Ruby Princess leaving Split on 17 October 2011
|Owner||Carnival Corporation & plc|
|Port of registry||Hamilton, Bermuda|
|Builder||Fincantieri (Monfalcone-Trieste, Italy)|
|Laid down||June 2007|
|Launched||1 February 2008|
|Christened||6 November 2008 by Trista Sutter and Ryan Sutter|
|Acquired||23 October 2008|
|Maiden voyage||8 November 2008|
|In service||November 2008|
|Class and type||Crown-class cruise ship|
|Length||951 ft (290 m)|
|Beam||118 ft (36 m)|
|Draught||8 m (26 ft)|
|Installed power||4 x V12 Wärtsilä Common Rail Diesel Generators, 2 x inline 8 Wärtsilä Common Rail Diesel Generators.|
|Speed||23 knots (43 km/h; 26 mph)|
The Ruby Princess was built in 2008 by Fincantieri in Trieste, Italy, as a sister ship to Crown Princess and Emerald Princess. She was turned over to Carnival Corporation and Princess Cruises in late October 2008. She was formally named at Fort Lauderdale, Florida, on 6 November 2008 by Trista and Ryan Sutter.
The ship became infamous in 2020 during the COVID-19 pandemic, as the source of over 10% of Australia's early COVID-19 cases. By August, the total number of deaths associated with the ship was 28 and the number of infections was estimated at no fewer than 900. A cluster of cases in New Zealand was also linked to the ship.
Areas of operation
Ruby Princess was initially based in Los Angeles for cruises to the Mexican Riviera, Hawaii and California coastal cruises. In late 2019, Ruby Princess' base moved to Australia. By early 2022 the vessel was again based in California.
2020: spread of COVID-19
On 8 March 2020, Ruby Princess departed Sydney, Australia for a 13-night cruise around New Zealand. Intended ports of call were Fiordland National Park (scenic cruising), Port Chalmers (for Dunedin), Akaroa, Wellington, Napier, Tauranga, Auckland, and Paihia (for the Bay of Islands). The cruise was cut short on 15 March and Ruby Princess returned direct to Sydney from Napier.
On 19 March 2020, the ship arrived back in Sydney, New South Wales two days early from the New Zealand cruise, docking at 3am, as some COVID-19 swabs needed to be tested as an urgent matter. The ship disembarked 2,700 passengers later that morning. The state health minister, Brad Hazzard announced on 20 March 2020 that 13 of the people on the ship had been tested for the SARS-CoV-2 coronavirus, and 3 of them were positive. New South Wales health authorities asked all passengers to go into self-isolation. It was announced on 24 March that one passenger had died and 133 on the ship had tested positive for the coronavirus.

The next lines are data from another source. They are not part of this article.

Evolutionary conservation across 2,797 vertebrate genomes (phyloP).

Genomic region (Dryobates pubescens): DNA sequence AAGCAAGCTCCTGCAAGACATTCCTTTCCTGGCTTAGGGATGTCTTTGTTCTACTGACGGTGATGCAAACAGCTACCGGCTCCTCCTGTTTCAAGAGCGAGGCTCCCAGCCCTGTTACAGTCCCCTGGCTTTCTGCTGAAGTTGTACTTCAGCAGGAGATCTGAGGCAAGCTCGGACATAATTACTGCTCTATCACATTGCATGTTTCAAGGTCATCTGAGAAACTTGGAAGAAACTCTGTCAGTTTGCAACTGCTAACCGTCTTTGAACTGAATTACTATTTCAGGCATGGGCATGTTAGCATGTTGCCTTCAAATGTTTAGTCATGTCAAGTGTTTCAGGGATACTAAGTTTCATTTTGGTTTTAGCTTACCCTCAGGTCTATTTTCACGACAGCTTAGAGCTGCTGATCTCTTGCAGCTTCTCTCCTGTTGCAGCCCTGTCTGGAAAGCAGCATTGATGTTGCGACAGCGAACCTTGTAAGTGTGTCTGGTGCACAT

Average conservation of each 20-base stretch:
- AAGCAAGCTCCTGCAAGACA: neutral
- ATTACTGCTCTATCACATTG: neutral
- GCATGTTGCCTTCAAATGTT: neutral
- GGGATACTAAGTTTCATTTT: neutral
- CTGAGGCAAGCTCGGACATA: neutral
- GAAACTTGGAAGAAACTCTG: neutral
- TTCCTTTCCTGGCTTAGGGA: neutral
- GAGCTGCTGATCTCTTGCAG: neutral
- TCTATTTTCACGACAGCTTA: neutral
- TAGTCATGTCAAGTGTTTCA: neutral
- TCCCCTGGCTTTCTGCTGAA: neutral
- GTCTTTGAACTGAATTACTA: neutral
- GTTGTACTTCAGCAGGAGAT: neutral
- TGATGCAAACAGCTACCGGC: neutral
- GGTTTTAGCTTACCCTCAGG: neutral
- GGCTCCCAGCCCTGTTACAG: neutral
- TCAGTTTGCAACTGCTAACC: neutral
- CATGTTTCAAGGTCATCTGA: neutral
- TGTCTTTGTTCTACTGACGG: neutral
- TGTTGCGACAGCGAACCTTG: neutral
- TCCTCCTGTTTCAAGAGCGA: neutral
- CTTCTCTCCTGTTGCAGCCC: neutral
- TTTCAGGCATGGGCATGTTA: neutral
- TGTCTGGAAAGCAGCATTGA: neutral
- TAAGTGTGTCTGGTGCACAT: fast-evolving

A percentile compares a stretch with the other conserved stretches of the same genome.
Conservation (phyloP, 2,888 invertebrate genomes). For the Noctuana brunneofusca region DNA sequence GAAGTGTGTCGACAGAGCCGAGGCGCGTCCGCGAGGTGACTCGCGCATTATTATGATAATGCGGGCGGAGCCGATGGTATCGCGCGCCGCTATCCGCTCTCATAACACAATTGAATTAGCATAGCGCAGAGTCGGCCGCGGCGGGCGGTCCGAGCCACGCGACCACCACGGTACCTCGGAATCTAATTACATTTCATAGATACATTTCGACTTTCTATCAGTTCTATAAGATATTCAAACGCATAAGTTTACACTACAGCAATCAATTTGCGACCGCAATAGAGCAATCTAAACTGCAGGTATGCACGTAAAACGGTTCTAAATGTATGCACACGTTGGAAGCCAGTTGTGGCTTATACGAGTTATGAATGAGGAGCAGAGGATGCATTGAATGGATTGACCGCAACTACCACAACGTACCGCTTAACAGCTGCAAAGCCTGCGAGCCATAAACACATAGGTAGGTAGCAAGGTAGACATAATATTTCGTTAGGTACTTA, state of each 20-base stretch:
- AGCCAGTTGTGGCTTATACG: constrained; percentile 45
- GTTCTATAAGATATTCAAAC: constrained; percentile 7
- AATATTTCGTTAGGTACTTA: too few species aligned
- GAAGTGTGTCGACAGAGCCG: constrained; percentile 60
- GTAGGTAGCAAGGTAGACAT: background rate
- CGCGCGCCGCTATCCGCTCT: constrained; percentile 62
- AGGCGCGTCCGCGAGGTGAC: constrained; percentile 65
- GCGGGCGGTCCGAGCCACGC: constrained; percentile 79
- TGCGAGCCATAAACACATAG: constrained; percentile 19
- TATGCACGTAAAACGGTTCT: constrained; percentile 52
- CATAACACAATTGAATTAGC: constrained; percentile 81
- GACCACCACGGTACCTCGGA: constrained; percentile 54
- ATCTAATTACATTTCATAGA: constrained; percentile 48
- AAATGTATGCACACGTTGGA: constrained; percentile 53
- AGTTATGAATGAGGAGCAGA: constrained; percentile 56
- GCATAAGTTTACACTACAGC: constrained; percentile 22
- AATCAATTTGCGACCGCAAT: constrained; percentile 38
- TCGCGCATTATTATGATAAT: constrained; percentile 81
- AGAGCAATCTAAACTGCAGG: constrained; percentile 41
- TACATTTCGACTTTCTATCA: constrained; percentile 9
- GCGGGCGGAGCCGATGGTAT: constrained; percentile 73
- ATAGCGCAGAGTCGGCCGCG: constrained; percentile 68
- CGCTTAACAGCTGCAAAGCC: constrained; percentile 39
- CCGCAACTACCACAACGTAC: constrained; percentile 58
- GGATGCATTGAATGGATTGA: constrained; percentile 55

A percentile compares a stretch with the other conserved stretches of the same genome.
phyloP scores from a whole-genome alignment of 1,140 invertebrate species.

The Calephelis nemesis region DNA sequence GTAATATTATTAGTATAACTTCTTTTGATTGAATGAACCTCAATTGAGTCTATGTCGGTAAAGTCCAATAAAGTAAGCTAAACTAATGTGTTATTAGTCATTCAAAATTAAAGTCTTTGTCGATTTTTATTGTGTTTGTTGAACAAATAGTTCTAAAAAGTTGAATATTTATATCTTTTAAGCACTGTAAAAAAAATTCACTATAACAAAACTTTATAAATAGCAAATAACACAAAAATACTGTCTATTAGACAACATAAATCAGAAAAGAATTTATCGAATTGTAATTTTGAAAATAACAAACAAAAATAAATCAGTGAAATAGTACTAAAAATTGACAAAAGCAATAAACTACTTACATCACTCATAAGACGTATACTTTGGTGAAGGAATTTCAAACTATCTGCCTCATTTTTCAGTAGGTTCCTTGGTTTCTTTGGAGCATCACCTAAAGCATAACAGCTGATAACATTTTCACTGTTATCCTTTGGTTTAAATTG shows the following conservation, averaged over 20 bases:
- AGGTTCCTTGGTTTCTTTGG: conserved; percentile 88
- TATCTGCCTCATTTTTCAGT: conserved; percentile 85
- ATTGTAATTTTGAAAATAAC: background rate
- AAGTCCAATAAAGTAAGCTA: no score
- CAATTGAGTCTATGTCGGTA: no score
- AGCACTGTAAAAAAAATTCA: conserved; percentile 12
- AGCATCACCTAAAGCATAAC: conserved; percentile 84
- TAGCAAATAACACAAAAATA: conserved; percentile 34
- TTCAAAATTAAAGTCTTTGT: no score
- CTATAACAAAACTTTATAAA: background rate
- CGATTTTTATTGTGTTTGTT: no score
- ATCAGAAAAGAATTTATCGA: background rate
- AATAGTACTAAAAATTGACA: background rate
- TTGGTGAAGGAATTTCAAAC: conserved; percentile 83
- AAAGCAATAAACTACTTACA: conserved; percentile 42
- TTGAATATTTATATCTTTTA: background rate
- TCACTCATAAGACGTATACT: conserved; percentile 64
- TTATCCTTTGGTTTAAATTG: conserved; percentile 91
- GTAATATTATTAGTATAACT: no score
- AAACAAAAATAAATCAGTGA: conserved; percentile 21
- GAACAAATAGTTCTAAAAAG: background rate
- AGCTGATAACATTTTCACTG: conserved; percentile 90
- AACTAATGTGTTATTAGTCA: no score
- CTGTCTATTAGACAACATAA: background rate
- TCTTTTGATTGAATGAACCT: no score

As of 30 March, at least 440 passengers had tested positive for the virus. 211 were in New South Wales, 71 in South Australia, 70 in Queensland, 43 in Western Australia, 22 in the Australian Capital Territory, 18 in Victoria, three in Tasmania and two in the Northern Territory. By 31 March, five of them had died, one in the Australian Capital Territory, two in Tasmania, one in New South Wales and one in Queensland. By 2 April, cases in New South Wales had risen to 337 passengers and 3 crew members, and total passenger cases had risen to at least 576, excluding passengers who left Australia without being tested.
On 1 April, the ship was off Port Botany. The International Transport Workers' Federation had called on the Australian government to allow the crew members to be disembarked so that they could be flown to their countries of residence. At that point, there were 15,000 crew members in 18 cruise ships sitting off the Australian coast. Six from Ruby Princess had been medically evacuated. Aspen Medical was contracted to carry out medical assessments on the ship and visited it on 2 April.